Tuesday was an eventful day in the Adrian Peterson saga, as the NFL ruled in the morning that the Vikings running back would be suspended for at least the rest of the season and wouldn’t be considered for possible reinstatement until April 15, 2015. In the afternoon, the league also announced that arbitrator Shyam Das had declined the NFLPA’s appeal to remove Peterson from the commissioner’s exempt list. So unless Peterson’s appeal of the suspension is successful, we won’t be seeing the former All-Pro until at least 2015.
Here’s the latest on the situation:
- After Peterson’s attorney, Rusty Hardin, appeared on ESPN Radio’s Mike and Mike to criticize the league’s handling of the case, NFL executive VP Jeff Pash responded by defending the league’s decision (link via ESPN.com). “We’re not trying to end his career, we want to extend his career,” Pash said. “We want to have a great player on the field with the confidence that he won’t face these kind of issues again.”
- When the NFLPA issued a statement yesterday announcing that it intended to appeal Peterson’s suspension, the statement mentioned that Peterson had been told by an NFL executive his stint on the exempt list would be considered “time served.” Troy Vincent was the league exec in question, and while he acknowledged telling Peterson that his time on the exempt list would be taken into account, that came with a caveat, as he tells Tom Pelissero of USA Today. “But Adrian, you’ve got to come talk,” Vincent recalls telling the running back. “You, your team, your counselors, whoever. Just come and tell us where you are.” Peterson and his representatives failed to appear at the disciplinary hearing that took place last week.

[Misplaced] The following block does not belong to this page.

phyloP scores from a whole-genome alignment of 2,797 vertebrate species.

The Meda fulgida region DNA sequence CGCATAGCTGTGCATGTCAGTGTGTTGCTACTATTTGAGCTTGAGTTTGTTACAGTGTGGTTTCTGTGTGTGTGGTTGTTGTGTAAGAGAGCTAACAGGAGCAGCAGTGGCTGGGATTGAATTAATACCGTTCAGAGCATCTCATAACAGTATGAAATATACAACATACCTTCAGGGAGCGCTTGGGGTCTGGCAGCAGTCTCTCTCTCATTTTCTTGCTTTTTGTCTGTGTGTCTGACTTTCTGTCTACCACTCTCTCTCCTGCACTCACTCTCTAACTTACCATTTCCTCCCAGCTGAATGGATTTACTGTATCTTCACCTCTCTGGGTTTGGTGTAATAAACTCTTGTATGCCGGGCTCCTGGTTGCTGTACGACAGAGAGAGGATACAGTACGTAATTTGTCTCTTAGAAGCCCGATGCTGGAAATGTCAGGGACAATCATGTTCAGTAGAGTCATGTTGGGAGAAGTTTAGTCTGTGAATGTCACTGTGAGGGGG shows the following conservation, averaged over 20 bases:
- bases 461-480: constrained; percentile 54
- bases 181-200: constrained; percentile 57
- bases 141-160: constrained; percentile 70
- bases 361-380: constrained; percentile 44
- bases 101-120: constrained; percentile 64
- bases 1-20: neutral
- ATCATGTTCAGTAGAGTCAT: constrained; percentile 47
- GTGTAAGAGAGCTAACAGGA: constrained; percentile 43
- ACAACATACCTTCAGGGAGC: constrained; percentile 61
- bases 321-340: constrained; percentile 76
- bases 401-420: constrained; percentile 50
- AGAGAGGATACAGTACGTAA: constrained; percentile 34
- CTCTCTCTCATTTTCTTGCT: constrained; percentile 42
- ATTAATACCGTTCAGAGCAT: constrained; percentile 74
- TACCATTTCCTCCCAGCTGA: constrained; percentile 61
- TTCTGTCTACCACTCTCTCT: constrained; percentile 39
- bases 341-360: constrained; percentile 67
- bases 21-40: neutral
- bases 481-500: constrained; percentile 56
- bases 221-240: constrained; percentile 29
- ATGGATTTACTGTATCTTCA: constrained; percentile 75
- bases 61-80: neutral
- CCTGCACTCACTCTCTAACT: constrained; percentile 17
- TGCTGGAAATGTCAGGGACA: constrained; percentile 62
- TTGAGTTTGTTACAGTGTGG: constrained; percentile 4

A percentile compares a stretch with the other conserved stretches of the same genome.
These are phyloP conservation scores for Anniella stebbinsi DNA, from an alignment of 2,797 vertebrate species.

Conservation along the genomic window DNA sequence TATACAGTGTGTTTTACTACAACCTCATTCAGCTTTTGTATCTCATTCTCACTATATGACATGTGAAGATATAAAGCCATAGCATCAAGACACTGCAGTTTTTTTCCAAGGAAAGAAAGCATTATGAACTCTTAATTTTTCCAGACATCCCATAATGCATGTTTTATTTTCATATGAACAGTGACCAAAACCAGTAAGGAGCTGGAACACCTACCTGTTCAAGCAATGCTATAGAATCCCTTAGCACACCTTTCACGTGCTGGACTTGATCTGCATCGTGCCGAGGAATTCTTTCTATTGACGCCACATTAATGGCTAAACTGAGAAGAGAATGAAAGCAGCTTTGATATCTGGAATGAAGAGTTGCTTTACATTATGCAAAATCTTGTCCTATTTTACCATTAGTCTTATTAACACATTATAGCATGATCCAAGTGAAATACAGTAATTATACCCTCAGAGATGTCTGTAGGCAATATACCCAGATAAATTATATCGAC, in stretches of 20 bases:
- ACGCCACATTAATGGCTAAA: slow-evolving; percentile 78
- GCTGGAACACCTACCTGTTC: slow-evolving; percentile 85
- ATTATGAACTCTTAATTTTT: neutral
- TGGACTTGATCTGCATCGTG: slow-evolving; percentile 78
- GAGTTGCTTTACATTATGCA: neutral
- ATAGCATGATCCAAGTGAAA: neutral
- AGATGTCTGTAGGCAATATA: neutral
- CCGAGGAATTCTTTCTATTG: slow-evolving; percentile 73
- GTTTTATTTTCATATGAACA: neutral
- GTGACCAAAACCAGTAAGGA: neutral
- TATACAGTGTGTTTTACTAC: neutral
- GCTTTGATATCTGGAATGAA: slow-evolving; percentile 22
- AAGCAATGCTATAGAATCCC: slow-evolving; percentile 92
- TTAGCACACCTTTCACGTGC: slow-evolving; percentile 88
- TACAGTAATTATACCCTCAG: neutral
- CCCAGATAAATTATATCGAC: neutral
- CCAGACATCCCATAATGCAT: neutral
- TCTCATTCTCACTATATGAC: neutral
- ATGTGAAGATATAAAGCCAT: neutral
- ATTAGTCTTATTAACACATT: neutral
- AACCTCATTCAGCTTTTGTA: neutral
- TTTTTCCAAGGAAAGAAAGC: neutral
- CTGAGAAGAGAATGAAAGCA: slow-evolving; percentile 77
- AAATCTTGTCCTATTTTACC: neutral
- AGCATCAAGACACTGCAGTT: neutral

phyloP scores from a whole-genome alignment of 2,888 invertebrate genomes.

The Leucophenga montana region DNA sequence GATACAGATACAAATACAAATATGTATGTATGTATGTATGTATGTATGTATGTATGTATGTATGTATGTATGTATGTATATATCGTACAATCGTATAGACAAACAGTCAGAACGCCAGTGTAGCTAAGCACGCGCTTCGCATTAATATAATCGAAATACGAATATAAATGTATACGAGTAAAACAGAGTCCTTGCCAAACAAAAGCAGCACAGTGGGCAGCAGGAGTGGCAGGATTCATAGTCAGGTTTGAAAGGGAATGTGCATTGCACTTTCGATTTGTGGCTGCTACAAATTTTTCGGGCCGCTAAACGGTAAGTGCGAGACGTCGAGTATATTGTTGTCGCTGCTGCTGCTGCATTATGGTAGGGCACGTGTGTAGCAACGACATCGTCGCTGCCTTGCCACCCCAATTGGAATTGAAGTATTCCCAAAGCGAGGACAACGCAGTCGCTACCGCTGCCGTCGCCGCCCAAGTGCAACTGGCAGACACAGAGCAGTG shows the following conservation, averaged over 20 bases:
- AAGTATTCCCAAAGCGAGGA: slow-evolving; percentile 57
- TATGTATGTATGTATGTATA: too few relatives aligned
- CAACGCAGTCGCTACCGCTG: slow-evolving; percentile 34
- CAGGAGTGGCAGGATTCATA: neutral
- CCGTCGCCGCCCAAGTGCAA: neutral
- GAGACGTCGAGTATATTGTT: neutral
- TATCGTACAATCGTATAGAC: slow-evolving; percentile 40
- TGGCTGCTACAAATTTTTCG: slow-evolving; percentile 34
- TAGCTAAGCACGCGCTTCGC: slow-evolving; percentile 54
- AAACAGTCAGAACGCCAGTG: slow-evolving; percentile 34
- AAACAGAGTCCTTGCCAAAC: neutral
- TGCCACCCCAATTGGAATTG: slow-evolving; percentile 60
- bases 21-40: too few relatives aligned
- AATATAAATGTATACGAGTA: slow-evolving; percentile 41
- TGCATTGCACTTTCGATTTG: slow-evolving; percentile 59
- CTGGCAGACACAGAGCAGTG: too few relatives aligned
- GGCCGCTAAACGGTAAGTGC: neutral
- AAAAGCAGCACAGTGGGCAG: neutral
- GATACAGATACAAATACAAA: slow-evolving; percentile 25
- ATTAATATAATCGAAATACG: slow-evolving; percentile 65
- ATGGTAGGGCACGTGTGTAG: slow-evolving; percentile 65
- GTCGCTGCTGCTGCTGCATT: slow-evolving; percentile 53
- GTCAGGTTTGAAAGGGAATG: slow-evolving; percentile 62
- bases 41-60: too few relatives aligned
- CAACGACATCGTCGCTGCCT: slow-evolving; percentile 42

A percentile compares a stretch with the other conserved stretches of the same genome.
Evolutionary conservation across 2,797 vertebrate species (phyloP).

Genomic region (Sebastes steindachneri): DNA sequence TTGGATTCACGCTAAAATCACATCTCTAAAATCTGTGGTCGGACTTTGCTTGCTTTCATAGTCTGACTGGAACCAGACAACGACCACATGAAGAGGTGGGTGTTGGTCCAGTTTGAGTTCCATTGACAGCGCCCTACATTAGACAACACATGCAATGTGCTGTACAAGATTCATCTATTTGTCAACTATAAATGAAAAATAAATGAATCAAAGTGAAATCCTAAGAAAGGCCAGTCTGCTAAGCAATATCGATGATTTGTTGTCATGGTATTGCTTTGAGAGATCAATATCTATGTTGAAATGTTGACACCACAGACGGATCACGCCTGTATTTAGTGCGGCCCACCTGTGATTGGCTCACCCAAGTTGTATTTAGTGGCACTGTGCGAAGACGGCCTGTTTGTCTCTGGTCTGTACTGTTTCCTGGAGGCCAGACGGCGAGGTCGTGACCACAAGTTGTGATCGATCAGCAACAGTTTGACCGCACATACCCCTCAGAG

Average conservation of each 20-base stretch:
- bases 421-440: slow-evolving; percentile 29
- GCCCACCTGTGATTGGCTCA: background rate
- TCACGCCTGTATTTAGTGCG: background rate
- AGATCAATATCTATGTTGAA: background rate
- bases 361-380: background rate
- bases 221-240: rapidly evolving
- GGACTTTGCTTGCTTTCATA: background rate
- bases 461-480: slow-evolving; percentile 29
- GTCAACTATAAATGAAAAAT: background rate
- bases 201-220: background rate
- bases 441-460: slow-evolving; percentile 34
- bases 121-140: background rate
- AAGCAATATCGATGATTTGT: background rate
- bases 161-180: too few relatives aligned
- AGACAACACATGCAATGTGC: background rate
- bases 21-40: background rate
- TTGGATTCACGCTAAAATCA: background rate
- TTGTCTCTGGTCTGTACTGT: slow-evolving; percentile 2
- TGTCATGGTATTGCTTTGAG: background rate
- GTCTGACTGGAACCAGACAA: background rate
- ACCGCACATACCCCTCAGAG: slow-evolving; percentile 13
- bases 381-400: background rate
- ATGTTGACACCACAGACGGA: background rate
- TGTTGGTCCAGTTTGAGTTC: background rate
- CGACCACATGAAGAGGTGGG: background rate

- While the NFL’s statement on Tuesday indicated that Peterson is being suspended for the rest of the season without pay, he’ll remain on the exempt list and continue to be paid during the appeal process. As Darren Heitner of Forbes.com points out, that process figures to take some time — even though the appeal hearing will reportedly be “scheduled promptly,” the word “prompt” is subjective, and the appeal may not be resolved for a few weeks.
- The Vikings are publicly on board with the NFL’s suspension of Peterson, but are “privately fuming” about the league’s decision, according to Bart Hubbuch of the New York Post.